At the first appointment, the supporting teeth are altered for the bridge and a mold is made. A temporary plastic bridge is made at this appointment, which is cemented in place until the final bridge is ready.
The bridge is made by a dental technician using the mold. At the second appointment, the bridge is fitted into place. The color of the bridge, the shape and the bite are checked. This see-through image shows how the bridge fits over the supporting teeth.
When both you and your dentist are pleased with the fit, color, shape and bite, the bridge is cemented into place. This type of restoration generally provides an aesthetic and functional result.
Implant vs. Bridge
Full Mouth Reconstruction
Fixed Reconstruction – Implants Supported
When all the teeth have been lost, implants can be
placed to replace all the missing teeth if there is sufficient bone remaining. This model shows the positioning of 8 implants within the lower jaw, with posts attached. The implants provide enough support and stability, llowing the final restoration to be fixed into place.
The picture to the right shows the final teeth which have been fabricated over the posts. These teeth have been made using a metal substructure over which porcelain has been added. This type of restoration is well supported and the positioning of the implants allows chewing forces to be properly distributed, providing a highly functional
The picture to the left shows the final teeth cemented over the posts, which are attached to the implants. In some situations, the crowns may be attached onto the posts with screws. This implant supported restoration is fixed into place and provides a highly esthetic and functional result.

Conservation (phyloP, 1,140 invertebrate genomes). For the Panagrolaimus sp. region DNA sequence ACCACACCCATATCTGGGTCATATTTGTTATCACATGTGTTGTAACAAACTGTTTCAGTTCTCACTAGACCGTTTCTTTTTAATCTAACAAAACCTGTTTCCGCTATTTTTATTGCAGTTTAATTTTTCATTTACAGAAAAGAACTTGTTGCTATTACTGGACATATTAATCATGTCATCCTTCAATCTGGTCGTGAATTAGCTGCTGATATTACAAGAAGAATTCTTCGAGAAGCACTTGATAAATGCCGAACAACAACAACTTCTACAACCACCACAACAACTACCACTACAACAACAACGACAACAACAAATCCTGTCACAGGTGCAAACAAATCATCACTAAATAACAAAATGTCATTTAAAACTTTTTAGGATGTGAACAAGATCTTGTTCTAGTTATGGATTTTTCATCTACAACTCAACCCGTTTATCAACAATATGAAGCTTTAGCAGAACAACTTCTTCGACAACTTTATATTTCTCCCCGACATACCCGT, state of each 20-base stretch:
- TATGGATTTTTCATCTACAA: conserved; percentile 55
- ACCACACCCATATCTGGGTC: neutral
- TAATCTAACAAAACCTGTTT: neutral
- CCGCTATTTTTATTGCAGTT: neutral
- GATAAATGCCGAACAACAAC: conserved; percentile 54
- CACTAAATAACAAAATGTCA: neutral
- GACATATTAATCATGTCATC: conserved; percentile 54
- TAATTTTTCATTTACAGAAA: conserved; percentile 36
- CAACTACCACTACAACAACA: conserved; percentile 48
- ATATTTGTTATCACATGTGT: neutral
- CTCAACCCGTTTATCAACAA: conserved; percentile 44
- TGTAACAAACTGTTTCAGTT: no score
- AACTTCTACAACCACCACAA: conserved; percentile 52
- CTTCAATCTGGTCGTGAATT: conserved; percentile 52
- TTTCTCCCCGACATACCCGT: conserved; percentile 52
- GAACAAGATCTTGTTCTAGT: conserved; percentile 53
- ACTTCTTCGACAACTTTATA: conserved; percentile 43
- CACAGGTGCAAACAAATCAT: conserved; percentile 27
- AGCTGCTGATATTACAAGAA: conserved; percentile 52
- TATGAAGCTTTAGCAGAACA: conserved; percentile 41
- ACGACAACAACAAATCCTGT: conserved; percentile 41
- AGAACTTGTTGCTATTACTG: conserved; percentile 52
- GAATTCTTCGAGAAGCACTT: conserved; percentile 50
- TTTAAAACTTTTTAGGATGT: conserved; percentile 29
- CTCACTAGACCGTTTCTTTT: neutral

Milled Bar Implant Supported Overdenture (Clinical)
A bar overdenture has 4 to 5 implants placed in the jaw bone. A bar is firmly fixed to the implants using crews.
Looking at the top of the bar, we can see the screws which attach the bar to the implants. The bar also has attachments which hold the denture to the bar.
The underside of the denture is contoured to fit over the bar, and there are attachments which hold the denture securely to the bar.
This type of prosthesis is totally implant supported and does not apply any pressure to the gums, thereby preventing sore areas. The denture is extremely stable, providing you with function similar to natural teeth.
After implants are placed in the jaw a substructure is made that fits into the implants. This substructure sits on top of the implants and does not rest on the gums. It provides the base for the attachment of teeth.
This top view shows the artificial teeth in place. The teeth and artificial gums are attached to the substructure creating one single unit that is then screwed into place attaching it to the implants. The screw holes are then sealed with filling material.
This front view shows the teeth attached to
the implants. The dentist inserts the teeth by screwing them into the implants. The teeth do not come out and cannot be removed by you the patient. The full biting force is absorbed by the implants creating artificial teeth that are both comfortable and powerful.